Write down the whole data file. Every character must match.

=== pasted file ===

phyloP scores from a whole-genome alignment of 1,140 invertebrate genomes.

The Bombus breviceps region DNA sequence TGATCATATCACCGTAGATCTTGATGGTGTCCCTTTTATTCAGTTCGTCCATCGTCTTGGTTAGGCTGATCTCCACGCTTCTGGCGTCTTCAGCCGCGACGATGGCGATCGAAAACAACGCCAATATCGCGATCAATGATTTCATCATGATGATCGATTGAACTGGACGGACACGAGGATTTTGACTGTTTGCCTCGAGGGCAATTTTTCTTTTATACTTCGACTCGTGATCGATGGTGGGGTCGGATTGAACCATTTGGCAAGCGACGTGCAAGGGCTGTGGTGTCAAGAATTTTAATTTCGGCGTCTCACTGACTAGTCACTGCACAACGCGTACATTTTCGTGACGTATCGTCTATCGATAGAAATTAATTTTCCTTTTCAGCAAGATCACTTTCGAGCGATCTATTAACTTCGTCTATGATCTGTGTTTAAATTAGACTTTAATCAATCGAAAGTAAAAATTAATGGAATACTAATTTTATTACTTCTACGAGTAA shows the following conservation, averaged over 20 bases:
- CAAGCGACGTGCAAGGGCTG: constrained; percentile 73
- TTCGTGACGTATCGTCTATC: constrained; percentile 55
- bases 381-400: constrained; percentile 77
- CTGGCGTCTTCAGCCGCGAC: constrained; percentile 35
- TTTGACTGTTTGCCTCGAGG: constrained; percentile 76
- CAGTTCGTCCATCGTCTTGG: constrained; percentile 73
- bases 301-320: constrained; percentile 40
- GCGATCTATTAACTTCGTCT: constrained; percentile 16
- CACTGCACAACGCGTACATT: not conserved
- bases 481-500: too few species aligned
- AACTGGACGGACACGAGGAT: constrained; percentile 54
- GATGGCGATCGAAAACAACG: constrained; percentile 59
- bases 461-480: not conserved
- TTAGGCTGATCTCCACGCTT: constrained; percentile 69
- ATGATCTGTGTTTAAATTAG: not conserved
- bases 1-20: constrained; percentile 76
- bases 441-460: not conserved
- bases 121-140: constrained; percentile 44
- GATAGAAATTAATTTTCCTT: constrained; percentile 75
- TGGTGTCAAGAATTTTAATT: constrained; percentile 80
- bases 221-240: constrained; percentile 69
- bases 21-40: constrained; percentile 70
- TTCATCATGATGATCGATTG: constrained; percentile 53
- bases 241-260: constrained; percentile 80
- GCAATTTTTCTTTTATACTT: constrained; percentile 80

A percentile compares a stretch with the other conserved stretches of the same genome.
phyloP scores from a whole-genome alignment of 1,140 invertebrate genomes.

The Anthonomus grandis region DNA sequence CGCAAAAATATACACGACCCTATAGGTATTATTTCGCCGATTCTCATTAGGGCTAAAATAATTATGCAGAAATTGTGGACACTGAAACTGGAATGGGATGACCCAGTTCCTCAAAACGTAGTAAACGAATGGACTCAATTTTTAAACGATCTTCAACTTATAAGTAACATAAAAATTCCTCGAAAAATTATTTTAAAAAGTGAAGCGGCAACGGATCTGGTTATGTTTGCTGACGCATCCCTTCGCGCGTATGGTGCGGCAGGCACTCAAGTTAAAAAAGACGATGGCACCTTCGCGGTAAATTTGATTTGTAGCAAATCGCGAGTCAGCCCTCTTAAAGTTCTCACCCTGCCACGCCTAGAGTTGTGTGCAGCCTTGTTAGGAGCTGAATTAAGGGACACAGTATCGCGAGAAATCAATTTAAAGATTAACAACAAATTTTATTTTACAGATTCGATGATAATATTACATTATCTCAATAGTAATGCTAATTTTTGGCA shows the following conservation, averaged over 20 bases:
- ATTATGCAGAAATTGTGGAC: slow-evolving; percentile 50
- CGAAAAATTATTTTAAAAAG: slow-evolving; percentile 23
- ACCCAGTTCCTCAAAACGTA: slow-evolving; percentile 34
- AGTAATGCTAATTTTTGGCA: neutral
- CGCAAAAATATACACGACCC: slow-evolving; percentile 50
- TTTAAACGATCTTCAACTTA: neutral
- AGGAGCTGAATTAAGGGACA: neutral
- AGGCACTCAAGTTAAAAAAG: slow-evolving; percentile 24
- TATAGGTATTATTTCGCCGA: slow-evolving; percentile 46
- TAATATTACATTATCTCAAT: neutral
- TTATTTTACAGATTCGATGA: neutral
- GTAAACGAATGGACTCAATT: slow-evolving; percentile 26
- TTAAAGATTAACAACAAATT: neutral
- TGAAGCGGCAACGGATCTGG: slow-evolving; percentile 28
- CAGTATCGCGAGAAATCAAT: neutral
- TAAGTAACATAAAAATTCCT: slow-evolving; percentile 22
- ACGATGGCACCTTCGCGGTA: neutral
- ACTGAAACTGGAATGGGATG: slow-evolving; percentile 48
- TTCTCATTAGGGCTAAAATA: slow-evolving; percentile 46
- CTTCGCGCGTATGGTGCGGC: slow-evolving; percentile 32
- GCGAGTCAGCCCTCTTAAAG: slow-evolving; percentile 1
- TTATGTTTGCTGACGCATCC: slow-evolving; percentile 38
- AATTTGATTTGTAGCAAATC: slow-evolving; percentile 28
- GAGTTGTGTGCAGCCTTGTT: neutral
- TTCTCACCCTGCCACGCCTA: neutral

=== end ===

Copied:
phyloP scores from a whole-genome alignment of 1,140 invertebrate genomes.

The Bombus breviceps region DNA sequence TGATCATATCACCGTAGATCTTGATGGTGTCCCTTTTATTCAGTTCGTCCATCGTCTTGGTTAGGCTGATCTCCACGCTTCTGGCGTCTTCAGCCGCGACGATGGCGATCGAAAACAACGCCAATATCGCGATCAATGATTTCATCATGATGATCGATTGAACTGGACGGACACGAGGATTTTGACTGTTTGCCTCGAGGGCAATTTTTCTTTTATACTTCGACTCGTGATCGATGGTGGGGTCGGATTGAACCATTTGGCAAGCGACGTGCAAGGGCTGTGGTGTCAAGAATTTTAATTTCGGCGTCTCACTGACTAGTCACTGCACAACGCGTACATTTTCGTGACGTATCGTCTATCGATAGAAATTAATTTTCCTTTTCAGCAAGATCACTTTCGAGCGATCTATTAACTTCGTCTATGATCTGTGTTTAAATTAGACTTTAATCAATCGAAAGTAAAAATTAATGGAATACTAATTTTATTACTTCTACGAGTAA shows the following conservation, averaged over 20 bases:
- CAAGCGACGTGCAAGGGCTG: constrained; percentile 73
- TTCGTGACGTATCGTCTATC: constrained; percentile 55
- bases 381-400: constrained; percentile 77
- CTGGCGTCTTCAGCCGCGAC: constrained; percentile 35
- TTTGACTGTTTGCCTCGAGG: constrained; percentile 76
- CAGTTCGTCCATCGTCTTGG: constrained; percentile 73
- bases 301-320: constrained; percentile 40
- GCGATCTATTAACTTCGTCT: constrained; percentile 16
- CACTGCACAACGCGTACATT: not conserved
- bases 481-500: too few species aligned
- AACTGGACGGACACGAGGAT: constrained; percentile 54
- GATGGCGATCGAAAACAACG: constrained; percentile 59
- bases 461-480: not conserved
- TTAGGCTGATCTCCACGCTT: constrained; percentile 69
- ATGATCTGTGTTTAAATTAG: not conserved
- bases 1-20: constrained; percentile 76
- bases 441-460: not conserved
- bases 121-140: constrained; percentile 44
- GATAGAAATTAATTTTCCTT: constrained; percentile 75
- TGGTGTCAAGAATTTTAATT: constrained; percentile 80
- bases 221-240: constrained; percentile 69
- bases 21-40: constrained; percentile 70
- TTCATCATGATGATCGATTG: constrained; percentile 53
- bases 241-260: constrained; percentile 80
- GCAATTTTTCTTTTATACTT: constrained; percentile 80

A percentile compares a stretch with the other conserved stretches of the same genome.
phyloP scores from a whole-genome alignment of 1,140 invertebrate genomes.

The Anthonomus grandis region DNA sequence CGCAAAAATATACACGACCCTATAGGTATTATTTCGCCGATTCTCATTAGGGCTAAAATAATTATGCAGAAATTGTGGACACTGAAACTGGAATGGGATGACCCAGTTCCTCAAAACGTAGTAAACGAATGGACTCAATTTTTAAACGATCTTCAACTTATAAGTAACATAAAAATTCCTCGAAAAATTATTTTAAAAAGTGAAGCGGCAACGGATCTGGTTATGTTTGCTGACGCATCCCTTCGCGCGTATGGTGCGGCAGGCACTCAAGTTAAAAAAGACGATGGCACCTTCGCGGTAAATTTGATTTGTAGCAAATCGCGAGTCAGCCCTCTTAAAGTTCTCACCCTGCCACGCCTAGAGTTGTGTGCAGCCTTGTTAGGAGCTGAATTAAGGGACACAGTATCGCGAGAAATCAATTTAAAGATTAACAACAAATTTTATTTTACAGATTCGATGATAATATTACATTATCTCAATAGTAATGCTAATTTTTGGCA shows the following conservation, averaged over 20 bases:
- ATTATGCAGAAATTGTGGAC: slow-evolving; percentile 50
- CGAAAAATTATTTTAAAAAG: slow-evolving; percentile 23
- ACCCAGTTCCTCAAAACGTA: slow-evolving; percentile 34
- AGTAATGCTAATTTTTGGCA: neutral
- CGCAAAAATATACACGACCC: slow-evolving; percentile 50
- TTTAAACGATCTTCAACTTA: neutral
- AGGAGCTGAATTAAGGGACA: neutral
- AGGCACTCAAGTTAAAAAAG: slow-evolving; percentile 24
- TATAGGTATTATTTCGCCGA: slow-evolving; percentile 46
- TAATATTACATTATCTCAAT: neutral
- TTATTTTACAGATTCGATGA: neutral
- GTAAACGAATGGACTCAATT: slow-evolving; percentile 26
- TTAAAGATTAACAACAAATT: neutral
- TGAAGCGGCAACGGATCTGG: slow-evolving; percentile 28
- CAGTATCGCGAGAAATCAAT: neutral
- TAAGTAACATAAAAATTCCT: slow-evolving; percentile 22
- ACGATGGCACCTTCGCGGTA: neutral
- ACTGAAACTGGAATGGGATG: slow-evolving; percentile 48
- TTCTCATTAGGGCTAAAATA: slow-evolving; percentile 46
- CTTCGCGCGTATGGTGCGGC: slow-evolving; percentile 32
- GCGAGTCAGCCCTCTTAAAG: slow-evolving; percentile 1
- TTATGTTTGCTGACGCATCC: slow-evolving; percentile 38
- AATTTGATTTGTAGCAAATC: slow-evolving; percentile 28
- GAGTTGTGTGCAGCCTTGTT: neutral
- TTCTCACCCTGCCACGCCTA: neutral